North Korea’s daily over-the-top threats–including the most recent announcement on Friday asking Britain and Russia to consider evacuating their diplomats from Pyongyang—have many officials in Washington and Seoul puzzled over what the brash new North Korean leader, Kim Jong Un, hopes to achieve.
While most analysts view North Korea’s provocations as a kind of familiar madness reminiscent of the sabre-rattling that Mr. Kim’s father and, to a lesser extent, grandfather indulged in, the drumbeat of increasingly bellicose threats seems to have gotten out of hand.
This has led some analysts to ponder whether Kim Jong-un really understands the rules of the game, at least the way his father and grandfather played it, and whether his blustering rhetoric might lead to a misstep that could lead to a war in Asia.
Yet, as shocking as Pyongyang’s blitz of threats may seem to Americans, they are actually quite ordinary to North Koreans. North Korean propaganda regularly features North Korean missiles blowing up the White House and North Korean workers sputtering vitriol against the United States and South Korea. What is new about Pyongyang’s recent bellicosity is not that it signals a change in the North Korean military posture but that Pyongyang has decided publicize its domestic bombast for international consumption.
One reason for this decision may have to do with the changing nature of the South Korean electorate. In the past, Pyongyang tended to temper its heated rhetoric due to the existence of a fairly large and influential segment of the South Korean population, made up mostly of students and intellectuals, who harbored sympathetic feelings toward the North. The lush “Sunshine years” that began with Kim Dae Jung’s presidency in 1998 provided North Korea with abundant aid and investments. Mr. Kim’s successor, Roh Mu Hyun, continued Kim’s “engagement policy” of unconditional aid and support. President Roh was also part of a new generation of progressive leaders who came of age in the 1980s and idealized North Korea while often denigrating South Korea’s past military leaders who were deemed as lackeys of American “imperialists.”
But the collapse of North Korea’s economy in the 1990s and the failure of the Sunshine policy have turned many ordinary South Koreans, even those who once supported their country’s engagement policy, firmly against the North. Relations between the two countries were made tenser by North Korea’s sinking of a South Korean vessel and the shelling of an island in 2010. The election of President Park Geun-hye in 2013 has merely reconfirmed South Koreans’ change of heart. Park is the former chairwoman of the conservative Grand National Party (GNP) and the daughter of South Korea’s former authoritarian President Park Chung-hee whose wife, the current president’s late mother, was killed by a North Korean assassin. After the election of two successive hardline administrations, Pyongyang knows that it will not be receiving the Sunshine treatment again.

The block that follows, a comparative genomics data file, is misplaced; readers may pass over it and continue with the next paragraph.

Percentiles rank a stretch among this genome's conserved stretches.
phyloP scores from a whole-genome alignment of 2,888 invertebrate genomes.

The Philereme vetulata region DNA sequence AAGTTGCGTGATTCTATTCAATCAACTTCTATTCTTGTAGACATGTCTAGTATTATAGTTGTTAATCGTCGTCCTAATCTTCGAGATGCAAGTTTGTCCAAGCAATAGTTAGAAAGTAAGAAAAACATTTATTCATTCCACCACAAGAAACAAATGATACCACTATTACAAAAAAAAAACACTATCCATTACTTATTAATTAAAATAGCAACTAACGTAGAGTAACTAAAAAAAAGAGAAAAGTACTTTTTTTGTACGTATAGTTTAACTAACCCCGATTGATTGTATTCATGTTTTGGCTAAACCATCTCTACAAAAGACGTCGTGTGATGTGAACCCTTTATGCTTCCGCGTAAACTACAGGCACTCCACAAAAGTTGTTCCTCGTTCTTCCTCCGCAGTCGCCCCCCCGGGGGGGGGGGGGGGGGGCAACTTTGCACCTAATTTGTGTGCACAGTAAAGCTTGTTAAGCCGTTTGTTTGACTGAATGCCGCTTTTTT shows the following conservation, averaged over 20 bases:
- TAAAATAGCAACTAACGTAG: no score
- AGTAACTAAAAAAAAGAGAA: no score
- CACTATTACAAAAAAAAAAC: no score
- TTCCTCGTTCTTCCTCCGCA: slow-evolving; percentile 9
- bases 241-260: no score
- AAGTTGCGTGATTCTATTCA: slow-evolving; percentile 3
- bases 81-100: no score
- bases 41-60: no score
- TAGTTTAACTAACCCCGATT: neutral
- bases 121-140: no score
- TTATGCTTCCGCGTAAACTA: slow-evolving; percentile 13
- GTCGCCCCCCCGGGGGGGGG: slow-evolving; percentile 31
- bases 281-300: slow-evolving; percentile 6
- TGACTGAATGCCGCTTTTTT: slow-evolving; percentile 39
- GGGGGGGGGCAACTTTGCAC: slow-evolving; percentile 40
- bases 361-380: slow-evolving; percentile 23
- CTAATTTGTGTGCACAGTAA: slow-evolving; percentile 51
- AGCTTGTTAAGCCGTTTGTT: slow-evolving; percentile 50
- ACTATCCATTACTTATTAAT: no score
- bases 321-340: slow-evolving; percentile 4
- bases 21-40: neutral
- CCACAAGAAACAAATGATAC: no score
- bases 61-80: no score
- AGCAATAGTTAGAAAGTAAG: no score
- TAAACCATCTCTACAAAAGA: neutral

Thus freed from the restraint of winning over the South Korean electorate, and unable to motivate his own people with any coherent vision of a socialist future, Kim Jong-un has resorted to frightening the North Korean people with the prospect of war. America’s response to Pyongyang’s uncensored blusters—the deployment of B-2 bombers, F-22 fighters, and Aegis destroyers, for example—fill the North Korean people with panic thus ensuring a pliant public while Mr. Kim works to consolidate his power.
But the deeper message in all of this may be that North Korea has given up all hope of unifying with the South. It has also made clear that the path it has chosen for its survival is not reform but terror. Recognizing Pyongyang’s unfiltered bombast for what it really is, a desperate measure to wield control over a desperate people, may not solve the country’s crisis but it can help to avoid any missteps that could lead to another war on the Korean peninsula.
Sheila Miyoshi Jager is an Associate Professor of East Asian Studies at Oberlin College and the author of the forthcoming book Brothers At War: The Unending Conflict in Korea.